The modern Hebron lies in the narrow part of a valley descending from the N.W. ; and, unless it he assumed that the ancient city was situated higher up on the slope to the E. , it was one' of the few towns of Palestine that did not stand on a hill. The hill on the S.W. side rises about 3000 ft. above the sea-level. The environs are extremely fertile, and beautifully green in spring. The vine thrives here admirably, and it has therefore been supposed that this is the valley of Eshcol (valley of grapes), whence the spies of Moses brought the large bunch of grapes , the pomegranates , and figs (Numbers xiii. 23, 24). It has, however, lately been shown that the valley of Eshcol more probably lay farther S., near the Tuleilat el-'Inab, or the vine-clad hills around Beersheba, and that tradition had merely selected Hebron as being the most southern part of the mountains of Palestine where grapes thrive. Almond and apricot trees also occur, and the environs are copiously supplied with water.

The present town is divided into several distinct quarters. The N.W. quarter is called Haret ash-Shekh, deriving its name from the beautiful Mosque of the Shekh 'Ali Bakka (d. 670), which probably dates from the Mameluke period, and whose minaret forms the handsomest modern architectural feature in the town. Above this quarter is the aqueduct of the Kashkala spring , near which there are ancient grottoes and rock-tombs. From the spring a path well worn in the limestone of the mountain leads to the top of the hill Hobel er-Riah. The W. quarter is called Haret Bab ez-Zawiyeh, and the S.E. Haret el-Haram, to the S. of which lies Haret el-Musharika. The large building on the hill of Kubb el-Janib , on the S. side, is the Quarantine. The houses are generally spacious and built of stone, many of them having domes as at Jerusalem. The population numbers from 8000 to 10,000 souls, including 500 Jews.

The merchants of Hebron carry on a brisk trade with the Beduins, and often travel about the country with their wares. The chief branches of industry are the manufacture of water-skins from goats' hides, on the N. side of the Haram, and the glass-houses, which are also at the N. end of that quarter. Glass was manufactured here as early as the middle ages, and the principal articles made are lamps and coloured glass rings used by the women as ornaments.

Outside this quarter, in the bed of the valley to the N., is situated a reservoir, 28 yds. in length, 18 yds. in width, and 21 ft. in depth. Farther to the S., at the bottom of the valley, is a still larger basin constructed of hewn stones, square in form, each side being 44 yds. long. These pools are unquestionably ancient, and it was perhaps near one of them that David hanged the murderers of Ishbosheth (see p. 279). Tradition has settled the point in favour of the larger pool. In the town the tomb of Abner and Ishbosheth is shown within the court of a Turkish house, but is not worth visiting.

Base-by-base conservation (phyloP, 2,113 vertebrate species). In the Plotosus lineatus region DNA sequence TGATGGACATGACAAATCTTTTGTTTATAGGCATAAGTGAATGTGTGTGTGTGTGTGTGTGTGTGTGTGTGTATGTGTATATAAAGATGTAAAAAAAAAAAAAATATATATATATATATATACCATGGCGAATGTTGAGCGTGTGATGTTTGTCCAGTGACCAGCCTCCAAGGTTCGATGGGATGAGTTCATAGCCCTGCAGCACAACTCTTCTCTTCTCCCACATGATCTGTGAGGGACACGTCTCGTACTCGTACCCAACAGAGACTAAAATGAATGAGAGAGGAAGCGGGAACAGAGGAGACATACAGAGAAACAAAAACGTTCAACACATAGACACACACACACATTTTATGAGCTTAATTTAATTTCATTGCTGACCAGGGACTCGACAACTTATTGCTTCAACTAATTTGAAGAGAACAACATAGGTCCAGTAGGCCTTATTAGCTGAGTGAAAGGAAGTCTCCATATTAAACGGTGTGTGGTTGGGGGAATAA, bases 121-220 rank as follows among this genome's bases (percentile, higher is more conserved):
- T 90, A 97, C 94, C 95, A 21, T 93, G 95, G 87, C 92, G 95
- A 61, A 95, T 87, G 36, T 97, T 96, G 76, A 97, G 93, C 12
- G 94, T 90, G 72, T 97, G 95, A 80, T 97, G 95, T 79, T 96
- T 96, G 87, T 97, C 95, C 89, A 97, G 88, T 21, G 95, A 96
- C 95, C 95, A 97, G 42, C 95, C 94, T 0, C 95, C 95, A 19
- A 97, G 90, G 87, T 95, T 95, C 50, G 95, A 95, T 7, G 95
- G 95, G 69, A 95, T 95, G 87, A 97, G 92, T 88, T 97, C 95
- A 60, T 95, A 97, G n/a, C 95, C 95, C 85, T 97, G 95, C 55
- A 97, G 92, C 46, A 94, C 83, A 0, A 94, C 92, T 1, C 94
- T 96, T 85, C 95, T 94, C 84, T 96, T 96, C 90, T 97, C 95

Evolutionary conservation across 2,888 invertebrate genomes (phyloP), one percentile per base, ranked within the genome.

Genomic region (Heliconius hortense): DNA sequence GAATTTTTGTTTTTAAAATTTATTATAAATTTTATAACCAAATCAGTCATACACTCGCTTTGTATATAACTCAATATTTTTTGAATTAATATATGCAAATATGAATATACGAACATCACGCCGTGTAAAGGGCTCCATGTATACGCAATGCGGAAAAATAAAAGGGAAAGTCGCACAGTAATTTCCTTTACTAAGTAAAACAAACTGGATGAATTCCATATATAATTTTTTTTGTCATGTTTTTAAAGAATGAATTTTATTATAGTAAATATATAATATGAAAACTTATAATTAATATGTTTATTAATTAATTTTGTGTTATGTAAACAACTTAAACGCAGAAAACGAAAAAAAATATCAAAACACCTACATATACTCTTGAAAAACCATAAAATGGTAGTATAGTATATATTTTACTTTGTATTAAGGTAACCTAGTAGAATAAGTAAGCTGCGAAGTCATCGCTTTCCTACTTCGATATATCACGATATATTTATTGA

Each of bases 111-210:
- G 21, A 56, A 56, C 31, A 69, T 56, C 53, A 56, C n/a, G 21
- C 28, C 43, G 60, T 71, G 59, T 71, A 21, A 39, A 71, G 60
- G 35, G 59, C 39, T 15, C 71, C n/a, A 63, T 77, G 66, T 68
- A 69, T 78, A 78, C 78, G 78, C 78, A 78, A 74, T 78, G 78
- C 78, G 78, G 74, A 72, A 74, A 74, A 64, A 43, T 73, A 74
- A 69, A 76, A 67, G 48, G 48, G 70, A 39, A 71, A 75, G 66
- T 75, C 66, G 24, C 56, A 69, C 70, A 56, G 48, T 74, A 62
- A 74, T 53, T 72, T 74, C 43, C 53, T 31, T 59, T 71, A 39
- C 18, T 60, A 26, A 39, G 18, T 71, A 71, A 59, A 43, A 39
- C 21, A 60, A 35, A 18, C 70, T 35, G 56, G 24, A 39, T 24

The most important building at Hebron, and one of unique interest, is the Great Mosque (Haram), which, according to tradition, encloses the cave of Machpelah. It is situated in the lower part of the quarter named after it, and also named Haret el-Kal'a, or castle quarter. The castle is now half in ruins. On the N. side it is over- topped by the adjacent wall of the Haram, which also appears once to have been fortified. The enclosing wall is built of very large blocks, all drafted and hewn smooth. The drafting, however, is not so deep as that of the stones of the Haram at Jerusalem. The walls are strengthened externally by square buttresses, sixteen on each side, and eight at each end. They are without capitals, but a kind of cornice runs round the whole building. Above this old wall, which is 48 — 58 ft. high, the Muslims erected a modern wall and at the corners four minarets, of which two still exist. Between the two N. corners are steps of gentle ascent, leading to the court in the interior. Visitors are conducted as far as the entrance doors, but Muslim fanaticism precludes their nearer approach.

The enclosing walls bear marks of antiquity, but it can hardly be supposed that they belong to the era of Solomon , as the walls of Jerusalem , built by Herod , also contain admirable specimens of drafted stones. A more careful examination of its details will, however, be necessary before the age of the structure can be approximately ascertained.